Without your consent, law enforcement must obtain a warrant to search you or your property. Providing your consent can give police access to evidence that they will use against you and that will hurt your case.

Do Not Go Back Into Your House

If the police come to your home to arrest you, they may ask if you want to go back inside to say goodbye to your spouse or kids, or even to get a jacket. Do not accept this offer. If you do, the police will escort you inside and immediately start looking for evidence, even if they do not conduct a thorough search. Remember that you can call your spouse and children from the police station, and you do not need anything else that badly. Just allow the police to take you to the station and you will help protect your rights and your case.

Were You Arrested? Call an Illinois Criminal Defense Attorney

If you have been arrested, you are likely very scared and confused. However, you do not have to go through it alone. Our skilled Rolling Meadows criminal defense lawyer at the Law Offices of Christopher M. Cosley can help. Christopher Cosley knows how to ensure your rights are protected, get evidence thrown out when those rights were not upheld, and give you the best chance of success in court. If you or someone you love has been arrested, call us today at 847-394-3200 for your free consultation.

 

Source:

http://www.ilga.gov/legislation/ilcs/fulltext.asp?DocName=072000050K31-1

Can Police Search Your Phone?

November 14th, 2019 at 10:58 am

searchImagine police pulled you over in a traffic stop. Maybe they suspect you of a DUI, or maybe they want to cite you for having a broken taillight. Whatever the reason, they approach your window and begin to question you. They may even become aggressive and demand that you hand over your phone. Perhaps they even order you to unlock it for them or provide them with your password. This is a scary situation, as everyone has personal and confidential information on their phones these days. The question is, are police allowed to search your phone?

U.S. Supreme Court Decides on Cell Phone Searches

In 2014, the U.S. Supreme Court heard the case of Riley v. California. The defendant had been stopped by police for expired registration tags on his vehicle. During the stop, the officer also learned that the defandant’s driver’s license was suspended and that he was carrying a number of firearms in his car. The officer also took his phone, which the officer claimed had further incriminating evidence on it.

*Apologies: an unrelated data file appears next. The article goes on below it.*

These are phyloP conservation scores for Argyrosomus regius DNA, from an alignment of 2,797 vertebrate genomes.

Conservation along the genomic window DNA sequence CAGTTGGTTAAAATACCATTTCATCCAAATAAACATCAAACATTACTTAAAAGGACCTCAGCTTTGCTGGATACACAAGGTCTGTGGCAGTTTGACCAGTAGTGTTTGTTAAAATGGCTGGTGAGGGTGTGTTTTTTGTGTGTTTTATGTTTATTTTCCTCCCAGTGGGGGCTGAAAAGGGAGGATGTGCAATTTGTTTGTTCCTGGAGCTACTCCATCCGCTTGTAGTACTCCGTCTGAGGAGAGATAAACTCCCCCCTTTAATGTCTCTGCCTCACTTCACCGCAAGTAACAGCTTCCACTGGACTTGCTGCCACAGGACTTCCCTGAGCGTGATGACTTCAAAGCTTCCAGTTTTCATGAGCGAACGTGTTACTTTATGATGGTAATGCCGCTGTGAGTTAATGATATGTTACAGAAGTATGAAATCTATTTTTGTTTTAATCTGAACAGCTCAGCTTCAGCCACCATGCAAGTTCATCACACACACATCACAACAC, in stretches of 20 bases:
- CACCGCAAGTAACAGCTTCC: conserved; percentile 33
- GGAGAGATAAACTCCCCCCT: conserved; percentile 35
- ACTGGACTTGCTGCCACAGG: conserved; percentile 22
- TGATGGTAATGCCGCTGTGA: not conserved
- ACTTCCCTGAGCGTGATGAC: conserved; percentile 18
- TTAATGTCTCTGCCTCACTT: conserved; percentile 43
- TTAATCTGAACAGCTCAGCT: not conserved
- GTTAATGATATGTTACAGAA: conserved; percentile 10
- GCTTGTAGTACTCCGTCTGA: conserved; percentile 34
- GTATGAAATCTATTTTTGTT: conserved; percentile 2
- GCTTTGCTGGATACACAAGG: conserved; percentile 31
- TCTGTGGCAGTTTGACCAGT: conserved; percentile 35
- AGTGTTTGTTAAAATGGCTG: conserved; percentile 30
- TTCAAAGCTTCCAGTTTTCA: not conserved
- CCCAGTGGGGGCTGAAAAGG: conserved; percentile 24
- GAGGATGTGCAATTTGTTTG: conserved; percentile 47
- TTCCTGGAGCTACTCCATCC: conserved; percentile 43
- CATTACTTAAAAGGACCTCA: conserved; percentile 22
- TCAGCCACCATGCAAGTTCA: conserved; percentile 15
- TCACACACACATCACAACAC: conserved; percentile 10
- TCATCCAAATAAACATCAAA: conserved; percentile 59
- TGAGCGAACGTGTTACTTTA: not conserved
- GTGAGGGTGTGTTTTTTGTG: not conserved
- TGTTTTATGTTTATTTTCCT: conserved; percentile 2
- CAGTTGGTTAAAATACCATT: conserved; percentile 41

The Supreme Court found in favor of the defendant and determined that police do not have the authority to search a person’s phone. The reason given for this was that modern smartphones have a wealth of information about a person. By accessing your phone, a person could determine where you live, work, what your Social Security number is, and more. The court determined this was an invasion of privacy.

However, although the Supreme Court made this ruling several years ago, there are still some instances in which police can search your phone.

When Can Police Search Your Phone?

Under the Fourth Amendment, all American citizens are protected from unlawful search and seizures. However, if law enforcement has probable cause that your phone contains evidence of a crime, they can obtain a search warrant for your phone. If a judge determines there is probable cause and issues a search warrant, you will have to relinquish your phone so law enforcement can search it.

The only time law enforcement can search your phone without a warrant is when you provide your consent. Police officers often try to get around this by demanding, instead of asking for your phone. They do so in a way that makes individuals feel as though they do not have a choice. Unfortunately, in these instances, if you give police your phone and unlock it to grant them access, even begrudgingly, you have given consent and the police can search your phone.

It is extremely important that you never give police your phone unless they have a warrant. When consent is provided, it could hurt your case if police do in fact find evidence to use against you.

Did Police Unlawfully Search Your Phone? Call Our Illinois Criminal Defense Lawyer

When police unlawfully search your phone, any evidence obtained from that search is inadmissible in court. This provides a solid defense for many offenses, including distracted driving. If you have been charged with a crime after police searched your phone, you need the help of a skilled Rolling Meadows criminal defense lawyer. At the Law Offices of Christopher M. Cosley, an attorney will always ensure your rights are upheld, and he will also get illegally obtained evidence thrown out of court. If you are facing charges, call us today at 847-394-3200 to schedule a free consultation.

 

Source:

https://scholar.google.ca/scholar_case?case=9647156672357738355&hl=en&as_sdt=6&as_vis=1&oi=scholarr

 

Penalties for Ecstasy Possession in Illinois

November 7th, 2019 at 10:53 am